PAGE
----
woooooo arguing about FMA again! But it’s not Mark Watches, so it can’t get ugly yay. I figured I’d post my response for Riza archival purposes
In response to “the women in FMA whose character arc doesn’t revolve around a man are static characters like Izumi and Olivier”
-it is absolutely untrue that Izumi is a static character. She starts out the narrative feeling she is irredeemable because she committed taboo, and now she’s healing and progressing to a place where she is comfortable to herself and feels she can be redeemed. Moreover, May’s character arc isn’t oriented around a man at all, but entirely about her feelings about her clan and also struggling with her own morality and her attachment to the people she’s met in Amestris, even if she does like boys a lot. It’s difficult to tell whether Olivier changes or if we just learn more about her, but regardless she gets more layers at the story goes on. Also, the conclusion of Winry’s character arc as we saw in Briggs really had little to do with Ed, and everything to do with her own principles, agency and her carrying on the the legacy of her parents.
I’m not saying that it’s not open for criticism that Riza’s arc is so tied to a man’s, just considering the general trend of that with women in fiction. There’s room for improvement, like, I’ve seen lesbian!Roy/Riza AUs that are really good, but even though it could be improved I still find the arc feminist, bc, as I outlined here, it’s about a woman reclaiming her agency and having a lot of importance placed on her judgement and control in an equal partnership where she has the final say.
In response to “I feel uncomfortable saying Riza reclaimed her agency bc she relied on Roy to burn her back”
-Relying on someone to help you out, telling them they owe you a favor and asking them to pay up doesn’t mean she lacks agency. She’s reclaiming the right to make her own choices, and she puts a lot of emphasis on this. She CHOSE to tell Roy to use the gift she gave him to burn her back. She CHOSE to join the military. She is CHOOSING how her life is used, how Roy’s alchemy is used, it was her choice to take responsibility for her actions to the very end and tie her life to Roy’s. Basically it’s important that she asked Roy to do this because this is her way of calling him out for going back on their deal- “okay, you fucked up, now you’re going to help me make sure nobody ever fucks up like you again. I did you a favor, and I think you owe me this.”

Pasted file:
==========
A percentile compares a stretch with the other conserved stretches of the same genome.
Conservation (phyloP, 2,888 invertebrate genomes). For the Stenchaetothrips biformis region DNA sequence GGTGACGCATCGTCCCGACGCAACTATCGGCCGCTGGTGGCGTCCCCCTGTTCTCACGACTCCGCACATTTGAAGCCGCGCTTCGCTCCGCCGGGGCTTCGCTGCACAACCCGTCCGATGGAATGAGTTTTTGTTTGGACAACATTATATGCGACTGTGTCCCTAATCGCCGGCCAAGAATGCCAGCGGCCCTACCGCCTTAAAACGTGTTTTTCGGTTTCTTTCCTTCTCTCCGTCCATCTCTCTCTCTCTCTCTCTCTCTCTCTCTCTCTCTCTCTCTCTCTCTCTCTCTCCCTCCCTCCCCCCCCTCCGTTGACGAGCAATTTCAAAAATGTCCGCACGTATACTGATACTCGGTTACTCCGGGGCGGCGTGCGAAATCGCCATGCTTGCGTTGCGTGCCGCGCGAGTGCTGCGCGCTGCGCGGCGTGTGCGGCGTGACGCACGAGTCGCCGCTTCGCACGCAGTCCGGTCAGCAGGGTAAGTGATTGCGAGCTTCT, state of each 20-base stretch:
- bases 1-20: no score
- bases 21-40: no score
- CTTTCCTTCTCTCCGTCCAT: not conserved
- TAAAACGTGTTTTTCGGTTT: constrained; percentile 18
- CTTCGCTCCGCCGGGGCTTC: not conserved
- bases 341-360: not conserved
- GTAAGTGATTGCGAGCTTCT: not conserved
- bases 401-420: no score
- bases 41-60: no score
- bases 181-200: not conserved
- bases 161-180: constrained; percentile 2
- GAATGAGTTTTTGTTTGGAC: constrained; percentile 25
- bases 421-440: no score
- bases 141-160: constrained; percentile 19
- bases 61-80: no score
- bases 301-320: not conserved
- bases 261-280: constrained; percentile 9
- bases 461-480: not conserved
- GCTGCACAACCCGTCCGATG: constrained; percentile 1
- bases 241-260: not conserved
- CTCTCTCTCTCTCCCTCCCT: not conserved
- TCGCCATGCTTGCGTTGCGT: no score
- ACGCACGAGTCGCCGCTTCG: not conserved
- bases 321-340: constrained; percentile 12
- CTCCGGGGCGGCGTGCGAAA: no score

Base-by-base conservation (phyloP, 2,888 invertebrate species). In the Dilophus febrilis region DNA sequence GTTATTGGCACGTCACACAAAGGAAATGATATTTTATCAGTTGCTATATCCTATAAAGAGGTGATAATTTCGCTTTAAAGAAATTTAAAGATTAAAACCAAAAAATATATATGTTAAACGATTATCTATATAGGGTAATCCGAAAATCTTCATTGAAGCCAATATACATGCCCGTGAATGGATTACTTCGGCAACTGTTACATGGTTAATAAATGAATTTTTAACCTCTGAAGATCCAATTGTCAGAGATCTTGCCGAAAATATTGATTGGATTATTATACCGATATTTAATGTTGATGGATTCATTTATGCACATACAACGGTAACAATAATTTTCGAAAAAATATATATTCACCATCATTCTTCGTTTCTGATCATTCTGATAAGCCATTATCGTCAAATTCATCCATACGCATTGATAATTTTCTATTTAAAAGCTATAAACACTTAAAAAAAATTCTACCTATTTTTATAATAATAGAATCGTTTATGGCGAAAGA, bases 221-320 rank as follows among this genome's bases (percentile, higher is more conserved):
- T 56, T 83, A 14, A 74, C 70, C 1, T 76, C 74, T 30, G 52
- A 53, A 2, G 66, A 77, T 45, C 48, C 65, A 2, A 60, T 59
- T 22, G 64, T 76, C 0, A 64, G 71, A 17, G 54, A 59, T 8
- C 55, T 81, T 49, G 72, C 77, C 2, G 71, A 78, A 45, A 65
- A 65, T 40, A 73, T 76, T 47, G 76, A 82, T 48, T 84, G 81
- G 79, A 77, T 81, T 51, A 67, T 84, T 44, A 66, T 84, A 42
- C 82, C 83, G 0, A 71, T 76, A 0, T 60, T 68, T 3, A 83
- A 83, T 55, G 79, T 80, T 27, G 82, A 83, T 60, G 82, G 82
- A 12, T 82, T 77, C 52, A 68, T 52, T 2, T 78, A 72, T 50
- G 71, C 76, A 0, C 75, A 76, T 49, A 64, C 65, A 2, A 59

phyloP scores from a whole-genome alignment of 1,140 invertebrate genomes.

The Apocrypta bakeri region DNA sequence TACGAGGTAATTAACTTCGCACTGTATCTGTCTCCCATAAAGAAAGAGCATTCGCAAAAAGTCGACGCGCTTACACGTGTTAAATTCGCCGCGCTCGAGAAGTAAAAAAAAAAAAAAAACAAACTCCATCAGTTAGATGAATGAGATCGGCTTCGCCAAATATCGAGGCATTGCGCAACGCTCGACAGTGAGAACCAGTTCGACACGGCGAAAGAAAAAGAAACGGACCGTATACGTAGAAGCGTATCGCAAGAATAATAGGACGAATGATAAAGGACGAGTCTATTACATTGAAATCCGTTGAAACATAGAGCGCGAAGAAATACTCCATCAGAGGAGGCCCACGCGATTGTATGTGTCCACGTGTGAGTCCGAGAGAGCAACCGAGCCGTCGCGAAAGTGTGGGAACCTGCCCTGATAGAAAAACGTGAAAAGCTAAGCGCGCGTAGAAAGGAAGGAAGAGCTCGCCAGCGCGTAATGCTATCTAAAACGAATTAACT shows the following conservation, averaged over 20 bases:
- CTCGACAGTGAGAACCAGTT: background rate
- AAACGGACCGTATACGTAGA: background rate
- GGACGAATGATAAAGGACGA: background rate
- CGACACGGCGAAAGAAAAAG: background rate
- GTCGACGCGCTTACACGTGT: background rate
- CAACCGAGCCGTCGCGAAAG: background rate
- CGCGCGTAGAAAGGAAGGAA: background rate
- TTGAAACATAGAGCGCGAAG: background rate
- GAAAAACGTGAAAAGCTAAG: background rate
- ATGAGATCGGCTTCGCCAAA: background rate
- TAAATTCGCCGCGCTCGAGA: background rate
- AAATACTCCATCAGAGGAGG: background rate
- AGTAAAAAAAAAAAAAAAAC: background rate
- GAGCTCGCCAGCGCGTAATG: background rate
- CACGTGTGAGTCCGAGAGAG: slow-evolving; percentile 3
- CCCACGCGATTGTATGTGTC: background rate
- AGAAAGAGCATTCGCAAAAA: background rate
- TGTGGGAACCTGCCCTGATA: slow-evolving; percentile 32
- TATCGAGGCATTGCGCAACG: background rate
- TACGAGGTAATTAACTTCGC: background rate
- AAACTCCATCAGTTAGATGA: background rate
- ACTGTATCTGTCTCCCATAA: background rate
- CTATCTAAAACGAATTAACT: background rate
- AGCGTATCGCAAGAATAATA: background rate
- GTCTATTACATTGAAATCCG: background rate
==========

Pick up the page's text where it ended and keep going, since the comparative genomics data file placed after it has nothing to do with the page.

It would be one thing if she just switched from obeying her father to obeying Roy, bu she doesn’t obey Roy, she works WITH him, she gives him input, she is constantly following her own principles and morality and ideals, and when those conflict with Roy’s actions, she defies him, checks him and strikes him down.
Being strong isn’t about never relying on anyone. We all need other people to survive. We need people to check us and balance us. A lot of FMA is about relying on other people and needing to work together (and that’s what a LOT of manga is about, and honestly I think the fact Western fans react so badly to this and say “so-and-so is not strong because she depends on so-and-so” is a bit of a culture clash- we’re taught that relying on anyone is bad in America, but that’s not such a big thing in Japanese culture). It’s about it being an equal give-and-take, where you make your own choices and do it on your own terms, where you both need each other and work together with mutual contentment. Yes, Riza depends on Roy to an extent. But she does it because it was a choice she made, and she has her own principles behind this decision, and it’s about respecting her own desires and taking responsibility for her own actions.
What I’m looking for in a female character is not that she never relies on anyone, but just that she makes her own choices and decisions and is allowed her own development, arc and story- Riza follows that spectacularly. Riza’s life isn’t about Roy, but is about her own personal ideals and convictions. Roy just happens to be a big part of that and she feels she needs them to acheive her dream just as he needs her. You can have a problem with that, but please don’t act like it gives Riza less agency. That’s not what agency is.
Other stuff, including saying Ed was presented as right re: the argument about killing w/ Miles because Miles called his views admirable
As for Ed, the reason he isn’t presented as entirely wrong or yelled at for the thing with Miles is you’re right, he ISN’T supposed to be wrong. But he isn’t supposed to be the only right point of view either. Miles calls his views childish because they are, and admirable because they are. There’s a good and bad side to both of them. If Ed can stick with his views without hurting anyone, they’re noble. But it’s childish to believe he will be able to do so without a lot of sacrifice, and that was Miles’ point, and what motivates Ed to go all out taking responsibility when he screws up in the fight with Kimblee.
Just because FMAB doesn’t entirely condemn Ed’s feelings doesn’t mean they’re the only way. Again, many of the heroes are shown to kill, and it’s treated as mostly okay as long as they do it to protect others rather than out of personal hatred.
I do agree Scar probably should have mentioned what Roy did to the Ishvalans in his speech. That is a flaw.